#1
Soo, I've been thinking about what I want for a next guitar, and I feel like I should step away from humbuckers on this one.

I've been considering a Fender Highway One HSS Strat. My question is, would it be fine for doing some metal? I'm talking like Silverstein, From Autumn to Ashes, Miss May I and Senses Fail metal.

I'm just curious to know if this would fit, because along with metal I like to play a lot of blues and slide. I don't need any other recommendations, I'm planning on looking at a bunch of HSS guitars at Guitar Center in the future.

Thanks.
#2
It would do fine. As long as the guitar has a good humbucker, it can achieve a good metal tone. (and as long as you like the feel)

The amp is what makes the metal sound, the guitar is more for feel.
#3
first of all, never refer to those bands as metal, never.

and no the hss strat will not do well with high gain at all, unless you need to spend some money on an ns-2 or something.

try looking at mahogany bodied guitars, like an SG or something, the musicman's could get the job done as well. single coils will not do well with thrashing riffs but in some cases shred metal.
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#4
Of course it can. To be cliché, any guitar can do metal with the right amp, but I suppose it helps if you have a humbucker.

Just play it and see if it's right for you.
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#6
^^Thats why I'm looking at the HSS one.

You know, the guitar with a HUMBUCKER in the bridge?

Excusee me, the bands I listed are "nu-metal" ftwz.
Last edited by r0ckth3d34n at Oct 4, 2009,
#7
Quote by DIMEBAGLIVEDON

The amp is what makes the metal sound, the guitar is more for feel.

+1
#8
Quote by nivlarama
first of all, never refer to those bands as metal, never.

and no the hss strat will not do well with high gain at all, unless you need to spend some money on an ns-2 or something.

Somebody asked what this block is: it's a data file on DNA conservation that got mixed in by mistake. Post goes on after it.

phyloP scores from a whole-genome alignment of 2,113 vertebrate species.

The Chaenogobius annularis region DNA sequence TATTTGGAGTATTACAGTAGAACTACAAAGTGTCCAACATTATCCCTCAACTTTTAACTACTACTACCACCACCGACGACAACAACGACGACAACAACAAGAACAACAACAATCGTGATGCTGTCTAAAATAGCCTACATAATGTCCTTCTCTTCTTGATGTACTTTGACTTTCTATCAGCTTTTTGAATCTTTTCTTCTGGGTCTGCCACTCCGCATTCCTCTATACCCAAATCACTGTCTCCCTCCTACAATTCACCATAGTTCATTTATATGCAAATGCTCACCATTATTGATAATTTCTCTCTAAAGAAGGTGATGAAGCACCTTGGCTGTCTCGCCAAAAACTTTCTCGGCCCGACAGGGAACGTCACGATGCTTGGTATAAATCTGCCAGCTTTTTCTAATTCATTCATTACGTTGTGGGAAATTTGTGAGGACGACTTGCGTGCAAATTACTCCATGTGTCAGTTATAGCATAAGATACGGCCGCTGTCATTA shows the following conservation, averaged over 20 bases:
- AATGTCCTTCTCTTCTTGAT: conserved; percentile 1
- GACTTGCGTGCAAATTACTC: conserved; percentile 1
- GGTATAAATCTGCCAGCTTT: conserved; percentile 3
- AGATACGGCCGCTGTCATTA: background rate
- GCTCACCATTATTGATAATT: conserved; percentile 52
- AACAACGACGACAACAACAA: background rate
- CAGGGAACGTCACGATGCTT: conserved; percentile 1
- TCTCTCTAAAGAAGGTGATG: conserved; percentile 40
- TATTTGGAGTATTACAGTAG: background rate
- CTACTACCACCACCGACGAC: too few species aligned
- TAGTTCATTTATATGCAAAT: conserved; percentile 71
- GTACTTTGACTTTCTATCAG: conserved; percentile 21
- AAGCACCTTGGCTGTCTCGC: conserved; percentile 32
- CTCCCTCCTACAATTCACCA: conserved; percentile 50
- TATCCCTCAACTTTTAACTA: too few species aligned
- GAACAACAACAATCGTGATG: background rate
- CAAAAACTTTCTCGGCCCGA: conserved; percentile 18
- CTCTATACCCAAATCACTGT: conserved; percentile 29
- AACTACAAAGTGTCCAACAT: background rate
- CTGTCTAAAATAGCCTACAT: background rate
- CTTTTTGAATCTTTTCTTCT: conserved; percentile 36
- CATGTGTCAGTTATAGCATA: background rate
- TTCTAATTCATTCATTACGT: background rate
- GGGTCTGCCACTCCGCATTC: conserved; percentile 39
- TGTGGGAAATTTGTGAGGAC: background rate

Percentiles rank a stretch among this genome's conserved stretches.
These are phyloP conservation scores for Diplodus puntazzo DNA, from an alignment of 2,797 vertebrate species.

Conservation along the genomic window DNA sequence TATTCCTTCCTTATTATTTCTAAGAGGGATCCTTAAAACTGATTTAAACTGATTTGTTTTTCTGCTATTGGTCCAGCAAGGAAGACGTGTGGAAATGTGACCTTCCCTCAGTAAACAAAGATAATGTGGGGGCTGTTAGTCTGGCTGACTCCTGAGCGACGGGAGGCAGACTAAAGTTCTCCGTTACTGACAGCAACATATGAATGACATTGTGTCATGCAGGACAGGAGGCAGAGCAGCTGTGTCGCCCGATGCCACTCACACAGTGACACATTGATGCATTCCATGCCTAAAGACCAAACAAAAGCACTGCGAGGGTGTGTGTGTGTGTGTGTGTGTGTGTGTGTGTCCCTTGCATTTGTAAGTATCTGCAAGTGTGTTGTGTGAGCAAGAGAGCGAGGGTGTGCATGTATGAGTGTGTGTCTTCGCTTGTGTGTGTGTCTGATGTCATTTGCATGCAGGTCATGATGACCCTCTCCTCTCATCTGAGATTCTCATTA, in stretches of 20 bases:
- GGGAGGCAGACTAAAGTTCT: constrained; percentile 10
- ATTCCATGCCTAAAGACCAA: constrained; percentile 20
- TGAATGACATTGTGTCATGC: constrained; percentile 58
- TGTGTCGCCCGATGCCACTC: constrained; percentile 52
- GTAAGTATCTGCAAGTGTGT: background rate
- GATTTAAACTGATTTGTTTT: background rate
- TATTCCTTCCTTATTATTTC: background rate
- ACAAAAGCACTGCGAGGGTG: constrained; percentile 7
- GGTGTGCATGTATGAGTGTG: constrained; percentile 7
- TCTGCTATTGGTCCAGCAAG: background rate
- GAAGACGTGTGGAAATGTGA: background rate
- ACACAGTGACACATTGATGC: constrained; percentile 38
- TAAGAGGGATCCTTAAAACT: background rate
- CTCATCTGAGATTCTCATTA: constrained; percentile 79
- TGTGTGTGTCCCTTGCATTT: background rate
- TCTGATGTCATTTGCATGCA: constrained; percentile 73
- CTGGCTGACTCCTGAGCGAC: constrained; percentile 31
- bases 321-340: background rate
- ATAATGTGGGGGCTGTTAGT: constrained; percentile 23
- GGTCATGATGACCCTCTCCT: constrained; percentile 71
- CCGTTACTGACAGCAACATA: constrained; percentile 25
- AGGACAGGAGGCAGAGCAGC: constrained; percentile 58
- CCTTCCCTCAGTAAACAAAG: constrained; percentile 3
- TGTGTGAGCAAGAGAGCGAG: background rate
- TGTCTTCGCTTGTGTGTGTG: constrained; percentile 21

try looking at mahogany bodied guitars, like an SG or something, the musicman's could get the job done as well. single coils will not do well with thrashing riffs but in some cases shred metal.


First of all, most of those bands use the very similar guitar tones to metal bands and secondly HSS means it has a humbucker in the bridge.

Alders not the ideal for metal rhythm guitar, I'd say mahogany is always preferential but by no means essential (I'm a poet and I don't know it), but with a high output pickup in the bridge you should get a good tone.

And no, not any guitar can "do metal", if you want to get technical any guitar I suppose could "do" any genre, but that does not mean it will sound good, a low output humbucker will sound muddy and undefined and using a single coil for metal rhythm is practically a cardinal sin.
#9
The bridge humbucker has 5 Alnico magnets in it. Alnico humbuckers always seem to be able to play what they're told with ease... in other words, they're flexible.

The single coils have 3 Alnico magnets in them... better for bluesy riffs and cleans.
#10
Quote by nivlarama
first of all, never refer to those bands as metal, never.

and no the hss strat will not do well with high gain at all, unless you need to spend some money on an ns-2 or something.

try looking at mahogany bodied guitars, like an SG or something, the musicman's could get the job done as well. single coils will not do well with thrashing riffs but in some cases shred metal.